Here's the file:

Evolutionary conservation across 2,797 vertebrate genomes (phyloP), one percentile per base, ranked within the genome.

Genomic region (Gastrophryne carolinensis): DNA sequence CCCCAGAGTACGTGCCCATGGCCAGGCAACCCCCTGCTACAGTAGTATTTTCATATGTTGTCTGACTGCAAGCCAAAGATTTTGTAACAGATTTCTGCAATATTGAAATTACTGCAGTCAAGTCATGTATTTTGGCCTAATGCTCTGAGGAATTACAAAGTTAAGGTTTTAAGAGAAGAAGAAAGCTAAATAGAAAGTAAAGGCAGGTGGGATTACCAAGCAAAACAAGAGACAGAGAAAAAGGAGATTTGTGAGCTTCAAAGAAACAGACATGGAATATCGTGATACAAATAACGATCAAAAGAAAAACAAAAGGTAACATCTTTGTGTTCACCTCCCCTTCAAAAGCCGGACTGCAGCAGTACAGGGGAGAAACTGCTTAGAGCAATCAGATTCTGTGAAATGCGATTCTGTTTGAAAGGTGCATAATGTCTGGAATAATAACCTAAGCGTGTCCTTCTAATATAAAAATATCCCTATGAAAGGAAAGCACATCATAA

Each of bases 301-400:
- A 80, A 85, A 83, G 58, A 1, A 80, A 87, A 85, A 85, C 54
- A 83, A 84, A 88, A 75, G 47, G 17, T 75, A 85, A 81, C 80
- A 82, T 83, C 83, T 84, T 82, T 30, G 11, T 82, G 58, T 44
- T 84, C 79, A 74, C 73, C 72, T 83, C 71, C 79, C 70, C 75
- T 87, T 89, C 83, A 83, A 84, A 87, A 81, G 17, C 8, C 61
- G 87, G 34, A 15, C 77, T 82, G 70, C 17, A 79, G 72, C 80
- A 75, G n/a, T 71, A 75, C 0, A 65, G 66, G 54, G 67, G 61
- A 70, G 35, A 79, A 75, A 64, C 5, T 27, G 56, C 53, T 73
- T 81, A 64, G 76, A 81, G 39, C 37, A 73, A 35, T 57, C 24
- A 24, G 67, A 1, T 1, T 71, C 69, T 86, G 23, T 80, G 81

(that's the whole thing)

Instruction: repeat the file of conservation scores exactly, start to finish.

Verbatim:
Evolutionary conservation across 2,797 vertebrate genomes (phyloP), one percentile per base, ranked within the genome.

Genomic region (Gastrophryne carolinensis): DNA sequence CCCCAGAGTACGTGCCCATGGCCAGGCAACCCCCTGCTACAGTAGTATTTTCATATGTTGTCTGACTGCAAGCCAAAGATTTTGTAACAGATTTCTGCAATATTGAAATTACTGCAGTCAAGTCATGTATTTTGGCCTAATGCTCTGAGGAATTACAAAGTTAAGGTTTTAAGAGAAGAAGAAAGCTAAATAGAAAGTAAAGGCAGGTGGGATTACCAAGCAAAACAAGAGACAGAGAAAAAGGAGATTTGTGAGCTTCAAAGAAACAGACATGGAATATCGTGATACAAATAACGATCAAAAGAAAAACAAAAGGTAACATCTTTGTGTTCACCTCCCCTTCAAAAGCCGGACTGCAGCAGTACAGGGGAGAAACTGCTTAGAGCAATCAGATTCTGTGAAATGCGATTCTGTTTGAAAGGTGCATAATGTCTGGAATAATAACCTAAGCGTGTCCTTCTAATATAAAAATATCCCTATGAAAGGAAAGCACATCATAA

Each of bases 301-400:
- A 80, A 85, A 83, G 58, A 1, A 80, A 87, A 85, A 85, C 54
- A 83, A 84, A 88, A 75, G 47, G 17, T 75, A 85, A 81, C 80
- A 82, T 83, C 83, T 84, T 82, T 30, G 11, T 82, G 58, T 44
- T 84, C 79, A 74, C 73, C 72, T 83, C 71, C 79, C 70, C 75
- T 87, T 89, C 83, A 83, A 84, A 87, A 81, G 17, C 8, C 61
- G 87, G 34, A 15, C 77, T 82, G 70, C 17, A 79, G 72, C 80
- A 75, G n/a, T 71, A 75, C 0, A 65, G 66, G 54, G 67, G 61
- A 70, G 35, A 79, A 75, A 64, C 5, T 27, G 56, C 53, T 73
- T 81, A 64, G 76, A 81, G 39, C 37, A 73, A 35, T 57, C 24
- A 24, G 67, A 1, T 1, T 71, C 69, T 86, G 23, T 80, G 81